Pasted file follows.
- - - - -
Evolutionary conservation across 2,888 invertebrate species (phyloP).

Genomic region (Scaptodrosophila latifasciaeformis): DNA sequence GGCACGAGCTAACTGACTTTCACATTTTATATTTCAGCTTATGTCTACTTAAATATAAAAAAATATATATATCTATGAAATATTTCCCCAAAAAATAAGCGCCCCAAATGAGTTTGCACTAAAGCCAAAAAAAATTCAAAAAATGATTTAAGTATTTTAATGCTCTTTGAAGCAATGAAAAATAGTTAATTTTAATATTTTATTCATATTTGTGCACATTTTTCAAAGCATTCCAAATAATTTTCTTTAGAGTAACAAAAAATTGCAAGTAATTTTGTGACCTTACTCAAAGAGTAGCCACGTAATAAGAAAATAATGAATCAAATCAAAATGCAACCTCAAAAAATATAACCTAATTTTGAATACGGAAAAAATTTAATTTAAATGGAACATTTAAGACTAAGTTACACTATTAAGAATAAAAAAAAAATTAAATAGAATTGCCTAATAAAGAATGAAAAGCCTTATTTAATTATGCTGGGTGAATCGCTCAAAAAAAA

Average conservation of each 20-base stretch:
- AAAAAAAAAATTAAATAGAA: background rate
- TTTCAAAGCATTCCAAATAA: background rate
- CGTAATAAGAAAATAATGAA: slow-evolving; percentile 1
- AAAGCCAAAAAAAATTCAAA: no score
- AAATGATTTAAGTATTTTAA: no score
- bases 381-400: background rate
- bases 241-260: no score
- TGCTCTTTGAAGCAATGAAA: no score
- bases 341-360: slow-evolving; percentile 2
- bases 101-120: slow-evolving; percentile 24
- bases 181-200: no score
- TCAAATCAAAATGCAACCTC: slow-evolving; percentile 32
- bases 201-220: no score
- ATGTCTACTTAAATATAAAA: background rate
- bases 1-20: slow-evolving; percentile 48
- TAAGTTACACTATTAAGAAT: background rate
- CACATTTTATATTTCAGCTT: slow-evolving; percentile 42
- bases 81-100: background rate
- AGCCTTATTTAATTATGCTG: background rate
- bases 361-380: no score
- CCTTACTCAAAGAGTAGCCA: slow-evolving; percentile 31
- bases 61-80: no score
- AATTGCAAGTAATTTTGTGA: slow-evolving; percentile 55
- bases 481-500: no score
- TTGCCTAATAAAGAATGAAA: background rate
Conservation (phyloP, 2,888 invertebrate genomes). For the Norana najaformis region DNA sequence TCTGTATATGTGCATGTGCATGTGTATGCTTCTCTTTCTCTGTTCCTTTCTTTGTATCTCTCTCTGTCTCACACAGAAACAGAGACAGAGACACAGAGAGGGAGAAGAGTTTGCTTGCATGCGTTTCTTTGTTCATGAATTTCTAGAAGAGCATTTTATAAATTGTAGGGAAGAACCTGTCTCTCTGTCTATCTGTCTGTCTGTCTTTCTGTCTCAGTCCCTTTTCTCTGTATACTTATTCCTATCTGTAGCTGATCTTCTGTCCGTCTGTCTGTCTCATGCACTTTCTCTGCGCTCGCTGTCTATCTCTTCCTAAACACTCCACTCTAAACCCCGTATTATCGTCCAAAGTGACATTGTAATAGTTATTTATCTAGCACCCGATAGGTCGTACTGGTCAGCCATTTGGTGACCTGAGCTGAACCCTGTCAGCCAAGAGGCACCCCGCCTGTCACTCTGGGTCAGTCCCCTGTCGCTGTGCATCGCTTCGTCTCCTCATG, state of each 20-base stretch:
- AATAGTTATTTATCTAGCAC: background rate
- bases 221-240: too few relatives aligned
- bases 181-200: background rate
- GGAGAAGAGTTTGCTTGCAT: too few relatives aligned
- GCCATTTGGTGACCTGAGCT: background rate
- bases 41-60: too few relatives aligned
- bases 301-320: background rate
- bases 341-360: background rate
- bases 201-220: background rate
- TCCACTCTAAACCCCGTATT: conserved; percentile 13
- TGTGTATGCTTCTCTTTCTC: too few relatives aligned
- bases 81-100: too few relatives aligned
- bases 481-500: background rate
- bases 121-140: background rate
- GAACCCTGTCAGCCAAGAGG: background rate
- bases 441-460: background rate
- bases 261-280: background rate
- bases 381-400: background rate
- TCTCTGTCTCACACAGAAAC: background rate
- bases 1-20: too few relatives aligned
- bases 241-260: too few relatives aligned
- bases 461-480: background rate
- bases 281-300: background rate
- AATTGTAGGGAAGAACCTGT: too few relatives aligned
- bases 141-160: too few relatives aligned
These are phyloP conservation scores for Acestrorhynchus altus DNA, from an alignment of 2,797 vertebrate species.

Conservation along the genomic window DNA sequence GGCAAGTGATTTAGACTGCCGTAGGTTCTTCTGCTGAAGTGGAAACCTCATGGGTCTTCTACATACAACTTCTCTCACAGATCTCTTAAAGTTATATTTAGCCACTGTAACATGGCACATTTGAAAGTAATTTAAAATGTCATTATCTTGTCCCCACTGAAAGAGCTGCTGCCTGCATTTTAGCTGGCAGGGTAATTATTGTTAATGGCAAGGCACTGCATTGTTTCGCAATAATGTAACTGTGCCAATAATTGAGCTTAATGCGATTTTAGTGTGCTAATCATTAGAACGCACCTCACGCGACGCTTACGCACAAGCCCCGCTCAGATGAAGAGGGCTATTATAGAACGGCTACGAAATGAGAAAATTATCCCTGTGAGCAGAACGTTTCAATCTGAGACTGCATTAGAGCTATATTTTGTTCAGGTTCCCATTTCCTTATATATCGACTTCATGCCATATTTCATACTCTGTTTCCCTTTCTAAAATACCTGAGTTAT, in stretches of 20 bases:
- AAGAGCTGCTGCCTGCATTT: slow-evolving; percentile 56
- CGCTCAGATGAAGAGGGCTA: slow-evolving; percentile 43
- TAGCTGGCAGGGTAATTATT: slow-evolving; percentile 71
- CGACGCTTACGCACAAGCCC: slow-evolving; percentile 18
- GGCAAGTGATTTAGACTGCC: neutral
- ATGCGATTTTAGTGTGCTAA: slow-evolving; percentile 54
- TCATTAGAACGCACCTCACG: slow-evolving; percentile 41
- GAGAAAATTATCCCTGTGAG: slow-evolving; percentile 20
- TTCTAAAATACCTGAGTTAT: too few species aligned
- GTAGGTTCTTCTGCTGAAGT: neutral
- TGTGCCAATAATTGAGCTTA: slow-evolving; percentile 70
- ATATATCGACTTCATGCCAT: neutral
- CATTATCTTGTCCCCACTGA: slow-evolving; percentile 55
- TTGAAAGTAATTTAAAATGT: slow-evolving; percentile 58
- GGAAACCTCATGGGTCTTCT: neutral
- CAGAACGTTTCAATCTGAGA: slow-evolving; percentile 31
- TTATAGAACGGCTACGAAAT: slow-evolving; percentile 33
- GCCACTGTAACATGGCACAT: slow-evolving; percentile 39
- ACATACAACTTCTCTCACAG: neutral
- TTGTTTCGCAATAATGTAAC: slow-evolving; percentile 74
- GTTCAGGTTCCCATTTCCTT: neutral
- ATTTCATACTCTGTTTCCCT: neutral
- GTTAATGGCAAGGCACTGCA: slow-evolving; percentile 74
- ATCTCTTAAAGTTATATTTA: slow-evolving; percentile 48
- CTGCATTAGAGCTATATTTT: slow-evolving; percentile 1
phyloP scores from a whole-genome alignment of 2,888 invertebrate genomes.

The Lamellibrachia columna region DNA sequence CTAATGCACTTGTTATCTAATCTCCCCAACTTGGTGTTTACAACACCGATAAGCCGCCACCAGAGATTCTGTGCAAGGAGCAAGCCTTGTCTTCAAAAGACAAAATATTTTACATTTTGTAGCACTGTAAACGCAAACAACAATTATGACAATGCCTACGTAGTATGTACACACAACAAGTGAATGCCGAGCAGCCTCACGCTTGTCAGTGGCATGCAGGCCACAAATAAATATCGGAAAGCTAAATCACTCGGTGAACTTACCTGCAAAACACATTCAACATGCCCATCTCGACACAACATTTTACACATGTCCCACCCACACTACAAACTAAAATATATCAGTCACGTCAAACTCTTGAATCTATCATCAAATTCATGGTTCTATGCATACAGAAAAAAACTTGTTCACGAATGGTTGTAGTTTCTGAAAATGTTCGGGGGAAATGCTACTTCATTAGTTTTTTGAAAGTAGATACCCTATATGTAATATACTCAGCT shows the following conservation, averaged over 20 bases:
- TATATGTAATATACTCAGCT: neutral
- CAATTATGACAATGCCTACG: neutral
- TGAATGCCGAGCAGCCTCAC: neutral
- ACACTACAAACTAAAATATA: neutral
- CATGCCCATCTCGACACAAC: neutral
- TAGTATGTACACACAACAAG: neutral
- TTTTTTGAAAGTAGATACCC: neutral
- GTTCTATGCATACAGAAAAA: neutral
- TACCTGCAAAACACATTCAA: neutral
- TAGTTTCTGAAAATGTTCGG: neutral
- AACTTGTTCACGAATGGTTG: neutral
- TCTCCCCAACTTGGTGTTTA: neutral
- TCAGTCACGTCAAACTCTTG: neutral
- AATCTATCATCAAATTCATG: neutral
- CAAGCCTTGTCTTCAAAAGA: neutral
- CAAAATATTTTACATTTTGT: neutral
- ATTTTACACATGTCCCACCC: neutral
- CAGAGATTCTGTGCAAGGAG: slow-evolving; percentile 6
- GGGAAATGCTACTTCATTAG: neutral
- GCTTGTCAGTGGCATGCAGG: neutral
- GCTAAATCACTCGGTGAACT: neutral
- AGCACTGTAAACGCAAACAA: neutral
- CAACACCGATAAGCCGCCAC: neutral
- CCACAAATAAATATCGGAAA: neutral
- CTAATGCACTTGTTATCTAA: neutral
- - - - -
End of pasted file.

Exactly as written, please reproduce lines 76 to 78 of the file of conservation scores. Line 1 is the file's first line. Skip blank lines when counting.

- TTGTTTCGCAATAATGTAAC: slow-evolving; percentile 74
- GTTCAGGTTCCCATTTCCTT: neutral
- ATTTCATACTCTGTTTCCCT: neutral